The payment in lieu of dividends issue arises in conjunction with the short sale of stocks. Short selling is a trading strategy to sell shares a trader does not own, and buy them back at a lower price, thus profiting from a price decline. If those sold short shares pay a dividend, a payment in lieu will occur.
To short sell shares of stock, a trader must first borrow the shares from a broker. A broker will lend shares for short selling out of its own inventory or lend shares of customers holding the stock in their accounts. If a trader sells shares short and those shares pay a dividend, the trader is responsible for paying the dividend amount to the broker. The money the short seller pays is not the actual dividend but is a payment in lieu of dividend.
A margin account agreement allows the broker to lend shares from customer margin accounts with outstanding margin loans. A customer whose shares have been lent will not know the actual shares are lent out. However, if those shares earn a dividend, the customer will receive the payment in lieu of dividend. The broker will notify the customer this has occurred.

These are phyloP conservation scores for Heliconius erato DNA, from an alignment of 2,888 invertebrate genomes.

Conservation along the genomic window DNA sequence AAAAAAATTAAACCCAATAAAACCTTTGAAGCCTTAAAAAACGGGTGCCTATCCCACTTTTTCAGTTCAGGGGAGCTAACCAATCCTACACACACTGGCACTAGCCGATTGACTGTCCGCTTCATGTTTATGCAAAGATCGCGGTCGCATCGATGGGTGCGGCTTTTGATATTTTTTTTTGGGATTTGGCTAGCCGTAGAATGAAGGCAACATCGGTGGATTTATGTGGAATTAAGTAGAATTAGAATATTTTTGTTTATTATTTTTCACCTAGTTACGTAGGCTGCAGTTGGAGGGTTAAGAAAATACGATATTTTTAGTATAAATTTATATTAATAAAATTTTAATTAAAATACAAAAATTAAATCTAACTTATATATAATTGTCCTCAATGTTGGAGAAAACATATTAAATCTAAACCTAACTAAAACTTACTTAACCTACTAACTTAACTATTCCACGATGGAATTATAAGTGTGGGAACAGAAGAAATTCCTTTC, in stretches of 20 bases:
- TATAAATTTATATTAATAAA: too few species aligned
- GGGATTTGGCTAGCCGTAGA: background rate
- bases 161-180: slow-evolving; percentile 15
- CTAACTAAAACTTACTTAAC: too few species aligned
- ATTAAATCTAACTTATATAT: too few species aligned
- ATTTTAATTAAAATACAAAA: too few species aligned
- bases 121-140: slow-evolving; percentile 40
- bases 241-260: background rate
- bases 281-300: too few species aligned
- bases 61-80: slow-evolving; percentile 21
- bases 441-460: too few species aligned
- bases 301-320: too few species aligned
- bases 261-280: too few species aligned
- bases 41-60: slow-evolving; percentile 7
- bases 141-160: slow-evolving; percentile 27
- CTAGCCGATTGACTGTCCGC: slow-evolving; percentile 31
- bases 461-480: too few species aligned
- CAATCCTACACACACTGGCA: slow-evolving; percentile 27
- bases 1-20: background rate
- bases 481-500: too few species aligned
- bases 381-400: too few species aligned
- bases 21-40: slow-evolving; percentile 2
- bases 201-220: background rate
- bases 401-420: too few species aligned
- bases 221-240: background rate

Earned dividends may qualify for a lower income tax rate. The maximum tax rate on qualified dividends is 15 percent, compared to a maximum income tax rate of 35 percent. If an investor receives a payment in lieu of dividend for qualified dividends, that payment is not tax qualified and the investor must pay the higher regular income tax rate on the amount. The broker will issue a Form 1099-MISC listing the payment in lieu of dividends to the investor.
Brokers do not want to have customers receive payments in lieu of the regular dividend from stocks. With dividend-paying stocks, a broker may refuse to lend customer shares on the day a dividend will be paid, and may recall shares that will pay a dividend from short sellers. The broker has a right to force a short seller to buy back sold borrowed shares. Some brokers will pay a credit to an investor's account who received a payment in lieu to make up the difference for paying a higher tax rate.
Tim Plaehn has been writing financial, investment and trading articles and blogs since 2007. His work has appeared online at Seeking Alpha, Marketwatch.com and various other websites. Plaehn has a bachelor's degree in mathematics from the U.S. Air Force Academy.